Argentina’s economy has been in the doldrums for months now but, so far, the downturn has not hit petrochemicals hard. Economic activity in September stood flat, compared with August, but fell 0.7% year on year, according to Argentina’s statistical office Indec earlier this week.

However, the petrochemicals-intensive manufacturing sectors posted a fall in activity of 3.6%, year on year.

The extraordinary restrictions to imports imposed in the past few months have made domestic output the only source for material, with some producers reporting booming sales.

Moreover, inventories up and down the country are full because the inflationary spiral has worked as expected: companies have filled up their warehouses in anticipation of ever higher prices.

What sources differ about is the duration of the potential economic depression which Milei’s shock therapy is to cause.

“It will destroy economic activity for around six months, and then things should start improving – if the government is not defeated in parliament, that is,” said a source at a large chemicals distributor.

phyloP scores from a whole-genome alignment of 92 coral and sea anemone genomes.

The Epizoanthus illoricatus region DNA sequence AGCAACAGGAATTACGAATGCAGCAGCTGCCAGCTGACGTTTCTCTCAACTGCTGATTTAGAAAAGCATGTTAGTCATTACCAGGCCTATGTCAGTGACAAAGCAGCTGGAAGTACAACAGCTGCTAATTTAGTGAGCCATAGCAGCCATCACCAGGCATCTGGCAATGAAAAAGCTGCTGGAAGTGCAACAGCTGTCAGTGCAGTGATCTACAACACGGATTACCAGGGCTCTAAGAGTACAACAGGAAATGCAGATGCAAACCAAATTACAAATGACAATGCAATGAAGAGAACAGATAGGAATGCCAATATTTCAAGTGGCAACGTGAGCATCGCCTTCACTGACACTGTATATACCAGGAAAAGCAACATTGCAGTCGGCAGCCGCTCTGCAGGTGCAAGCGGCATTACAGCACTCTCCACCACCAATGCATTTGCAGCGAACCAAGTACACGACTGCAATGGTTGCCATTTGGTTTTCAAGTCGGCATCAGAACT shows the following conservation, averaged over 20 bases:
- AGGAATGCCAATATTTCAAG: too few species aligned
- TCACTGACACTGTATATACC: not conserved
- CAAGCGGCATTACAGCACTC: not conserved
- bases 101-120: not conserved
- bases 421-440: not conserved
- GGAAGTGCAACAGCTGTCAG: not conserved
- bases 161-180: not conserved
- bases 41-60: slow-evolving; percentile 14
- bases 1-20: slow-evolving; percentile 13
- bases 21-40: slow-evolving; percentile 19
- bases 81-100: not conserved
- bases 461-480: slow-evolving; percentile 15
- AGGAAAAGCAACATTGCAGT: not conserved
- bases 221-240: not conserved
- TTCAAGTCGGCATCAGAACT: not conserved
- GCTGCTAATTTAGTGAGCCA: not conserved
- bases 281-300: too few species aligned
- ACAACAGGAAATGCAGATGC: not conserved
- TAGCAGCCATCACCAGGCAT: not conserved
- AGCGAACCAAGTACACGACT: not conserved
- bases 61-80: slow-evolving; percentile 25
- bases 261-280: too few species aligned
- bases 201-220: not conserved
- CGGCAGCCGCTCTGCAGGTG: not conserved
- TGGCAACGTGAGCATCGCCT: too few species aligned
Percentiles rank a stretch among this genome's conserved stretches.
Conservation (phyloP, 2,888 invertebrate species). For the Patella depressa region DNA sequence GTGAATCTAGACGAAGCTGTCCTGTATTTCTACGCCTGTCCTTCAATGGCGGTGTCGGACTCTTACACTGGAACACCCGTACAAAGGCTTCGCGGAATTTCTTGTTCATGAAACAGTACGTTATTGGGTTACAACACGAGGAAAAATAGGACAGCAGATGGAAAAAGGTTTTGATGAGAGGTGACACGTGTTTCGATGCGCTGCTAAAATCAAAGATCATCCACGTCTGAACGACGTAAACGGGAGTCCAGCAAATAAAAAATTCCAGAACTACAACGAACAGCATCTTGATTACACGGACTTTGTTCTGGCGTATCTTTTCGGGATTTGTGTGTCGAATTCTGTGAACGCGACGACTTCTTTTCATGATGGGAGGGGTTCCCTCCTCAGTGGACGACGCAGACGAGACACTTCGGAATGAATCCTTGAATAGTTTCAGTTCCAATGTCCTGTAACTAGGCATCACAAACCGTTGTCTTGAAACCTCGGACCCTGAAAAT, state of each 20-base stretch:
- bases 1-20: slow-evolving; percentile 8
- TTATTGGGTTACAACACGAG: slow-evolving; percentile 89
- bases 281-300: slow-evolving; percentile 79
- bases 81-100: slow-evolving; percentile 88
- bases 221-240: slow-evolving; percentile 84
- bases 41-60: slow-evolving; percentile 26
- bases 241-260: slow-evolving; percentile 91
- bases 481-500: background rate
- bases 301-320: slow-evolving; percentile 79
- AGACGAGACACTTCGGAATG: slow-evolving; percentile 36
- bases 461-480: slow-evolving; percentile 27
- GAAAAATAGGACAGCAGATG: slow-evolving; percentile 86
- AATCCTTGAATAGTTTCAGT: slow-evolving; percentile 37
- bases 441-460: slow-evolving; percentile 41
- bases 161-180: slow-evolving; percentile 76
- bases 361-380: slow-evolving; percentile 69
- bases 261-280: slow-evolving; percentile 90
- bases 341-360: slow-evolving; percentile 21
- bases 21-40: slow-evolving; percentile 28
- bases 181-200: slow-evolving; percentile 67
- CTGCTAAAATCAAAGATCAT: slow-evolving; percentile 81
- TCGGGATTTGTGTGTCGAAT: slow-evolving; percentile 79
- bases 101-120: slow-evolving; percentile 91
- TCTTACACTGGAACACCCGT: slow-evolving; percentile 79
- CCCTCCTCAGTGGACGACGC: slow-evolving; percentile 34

“Right now, most companies have two-three months of inventories. When the economy comes to a standstill after the shock therapy, those two or three months of inventory will become five or six months of inventory.”

But others are more pessimistic and expect the downturn to last up to 12 months, with the dire effects of employment destruction and increasing poverty levels, which are already at an unbearable 40%, according to official figures.

“The downturn could last 12 months, or even 18 in the worst-case scenario. But people did vote for it, even those in the lowest income scales who are heavily dependent on subsidies. The general feeling is that the current system is untenable,” said a source at a distributor.

“People probably voted knowing that any shock therapy will cause immediate, deep financial pain. But they preferred that instead of having little doses of pain continuously, as it has been happening in the past years.”